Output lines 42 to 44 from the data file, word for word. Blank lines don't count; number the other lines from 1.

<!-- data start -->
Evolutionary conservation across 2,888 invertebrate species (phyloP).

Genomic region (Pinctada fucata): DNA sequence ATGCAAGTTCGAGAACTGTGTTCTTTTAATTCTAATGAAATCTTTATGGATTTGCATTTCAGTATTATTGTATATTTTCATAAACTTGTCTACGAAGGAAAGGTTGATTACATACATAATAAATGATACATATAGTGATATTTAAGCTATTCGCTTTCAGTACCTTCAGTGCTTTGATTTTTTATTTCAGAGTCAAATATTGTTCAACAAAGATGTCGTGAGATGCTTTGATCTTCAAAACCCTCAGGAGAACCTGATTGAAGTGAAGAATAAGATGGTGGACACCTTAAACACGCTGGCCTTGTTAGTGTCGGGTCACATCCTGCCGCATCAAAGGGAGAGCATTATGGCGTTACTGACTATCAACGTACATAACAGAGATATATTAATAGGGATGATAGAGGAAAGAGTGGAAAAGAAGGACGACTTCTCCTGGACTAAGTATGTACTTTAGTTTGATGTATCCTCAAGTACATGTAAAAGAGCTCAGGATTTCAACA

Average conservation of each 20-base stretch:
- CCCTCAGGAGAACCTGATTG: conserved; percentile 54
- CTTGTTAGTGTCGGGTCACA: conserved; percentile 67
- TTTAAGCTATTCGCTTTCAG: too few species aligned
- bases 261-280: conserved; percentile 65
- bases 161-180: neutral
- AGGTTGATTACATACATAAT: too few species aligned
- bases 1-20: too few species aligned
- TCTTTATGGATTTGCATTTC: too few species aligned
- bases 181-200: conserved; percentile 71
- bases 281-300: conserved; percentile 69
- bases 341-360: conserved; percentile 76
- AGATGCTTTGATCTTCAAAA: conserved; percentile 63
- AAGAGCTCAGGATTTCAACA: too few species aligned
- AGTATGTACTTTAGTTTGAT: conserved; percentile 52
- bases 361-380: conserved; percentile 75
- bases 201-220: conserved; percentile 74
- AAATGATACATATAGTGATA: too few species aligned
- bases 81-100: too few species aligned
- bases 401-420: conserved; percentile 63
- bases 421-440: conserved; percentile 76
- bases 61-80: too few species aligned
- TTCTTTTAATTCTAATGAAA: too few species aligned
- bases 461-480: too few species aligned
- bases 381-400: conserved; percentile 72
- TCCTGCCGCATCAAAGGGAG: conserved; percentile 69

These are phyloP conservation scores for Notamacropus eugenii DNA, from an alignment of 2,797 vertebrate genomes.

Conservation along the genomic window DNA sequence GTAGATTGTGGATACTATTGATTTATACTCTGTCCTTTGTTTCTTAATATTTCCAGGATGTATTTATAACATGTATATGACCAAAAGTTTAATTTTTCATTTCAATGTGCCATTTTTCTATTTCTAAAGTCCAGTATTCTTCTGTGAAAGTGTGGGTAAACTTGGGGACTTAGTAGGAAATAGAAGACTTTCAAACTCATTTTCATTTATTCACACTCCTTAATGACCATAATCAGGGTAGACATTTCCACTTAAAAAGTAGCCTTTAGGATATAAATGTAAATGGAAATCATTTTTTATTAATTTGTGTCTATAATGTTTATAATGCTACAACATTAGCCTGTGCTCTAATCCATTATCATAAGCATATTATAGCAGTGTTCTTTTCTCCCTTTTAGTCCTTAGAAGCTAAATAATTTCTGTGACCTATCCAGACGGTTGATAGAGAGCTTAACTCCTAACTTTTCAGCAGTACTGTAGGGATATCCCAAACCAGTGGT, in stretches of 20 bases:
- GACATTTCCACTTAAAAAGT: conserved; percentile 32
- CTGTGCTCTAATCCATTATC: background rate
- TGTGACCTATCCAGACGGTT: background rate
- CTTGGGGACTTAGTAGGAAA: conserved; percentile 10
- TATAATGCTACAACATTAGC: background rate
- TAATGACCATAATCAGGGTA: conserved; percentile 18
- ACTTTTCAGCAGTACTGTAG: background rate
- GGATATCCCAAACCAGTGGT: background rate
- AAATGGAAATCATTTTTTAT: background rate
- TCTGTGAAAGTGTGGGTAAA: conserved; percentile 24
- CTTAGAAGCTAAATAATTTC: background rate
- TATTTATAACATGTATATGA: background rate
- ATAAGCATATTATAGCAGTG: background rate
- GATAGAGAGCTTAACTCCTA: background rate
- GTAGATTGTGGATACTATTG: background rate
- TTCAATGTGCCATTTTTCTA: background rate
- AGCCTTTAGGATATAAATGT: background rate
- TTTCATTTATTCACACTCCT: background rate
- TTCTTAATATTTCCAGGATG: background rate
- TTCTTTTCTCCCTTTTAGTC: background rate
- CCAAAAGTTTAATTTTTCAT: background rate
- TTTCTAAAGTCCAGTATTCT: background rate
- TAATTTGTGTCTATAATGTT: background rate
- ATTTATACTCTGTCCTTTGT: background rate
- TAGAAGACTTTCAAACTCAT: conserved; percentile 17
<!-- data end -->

- TATTTATAACATGTATATGA: background rate
- ATAAGCATATTATAGCAGTG: background rate
- GATAGAGAGCTTAACTCCTA: background rate